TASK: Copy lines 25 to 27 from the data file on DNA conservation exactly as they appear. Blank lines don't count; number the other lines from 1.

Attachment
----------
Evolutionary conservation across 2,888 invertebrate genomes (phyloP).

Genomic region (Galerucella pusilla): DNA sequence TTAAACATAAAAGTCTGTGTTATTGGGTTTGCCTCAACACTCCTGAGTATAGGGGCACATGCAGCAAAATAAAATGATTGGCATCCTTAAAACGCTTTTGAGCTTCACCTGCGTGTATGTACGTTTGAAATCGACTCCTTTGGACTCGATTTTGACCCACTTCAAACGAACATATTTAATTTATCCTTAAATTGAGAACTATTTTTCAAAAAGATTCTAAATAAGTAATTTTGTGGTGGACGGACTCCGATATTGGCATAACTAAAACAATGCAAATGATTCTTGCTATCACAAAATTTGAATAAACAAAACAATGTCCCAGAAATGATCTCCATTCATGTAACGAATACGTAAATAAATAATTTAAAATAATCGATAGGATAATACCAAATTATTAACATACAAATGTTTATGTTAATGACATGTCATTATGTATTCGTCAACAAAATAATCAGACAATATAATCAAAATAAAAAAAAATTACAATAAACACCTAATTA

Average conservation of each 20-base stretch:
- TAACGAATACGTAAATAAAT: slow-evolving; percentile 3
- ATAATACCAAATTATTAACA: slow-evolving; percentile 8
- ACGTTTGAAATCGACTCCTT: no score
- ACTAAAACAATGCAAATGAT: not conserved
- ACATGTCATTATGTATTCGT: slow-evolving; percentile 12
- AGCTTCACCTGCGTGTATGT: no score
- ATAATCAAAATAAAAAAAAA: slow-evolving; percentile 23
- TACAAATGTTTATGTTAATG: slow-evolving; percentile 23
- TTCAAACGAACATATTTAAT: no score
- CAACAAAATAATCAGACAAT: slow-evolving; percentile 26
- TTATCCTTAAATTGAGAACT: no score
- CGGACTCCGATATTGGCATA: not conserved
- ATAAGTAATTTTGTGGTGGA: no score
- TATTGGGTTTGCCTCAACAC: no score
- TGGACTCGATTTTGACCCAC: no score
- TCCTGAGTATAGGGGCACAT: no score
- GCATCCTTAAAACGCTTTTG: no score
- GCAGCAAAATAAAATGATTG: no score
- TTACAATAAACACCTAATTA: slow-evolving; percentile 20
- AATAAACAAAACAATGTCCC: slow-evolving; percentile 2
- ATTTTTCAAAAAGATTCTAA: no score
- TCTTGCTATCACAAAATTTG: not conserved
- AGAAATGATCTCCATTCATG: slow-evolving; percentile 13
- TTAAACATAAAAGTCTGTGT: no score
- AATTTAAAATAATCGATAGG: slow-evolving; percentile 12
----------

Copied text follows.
- TCTTGCTATCACAAAATTTG: not conserved
- AGAAATGATCTCCATTCATG: slow-evolving; percentile 13
- TTAAACATAAAAGTCTGTGT: no score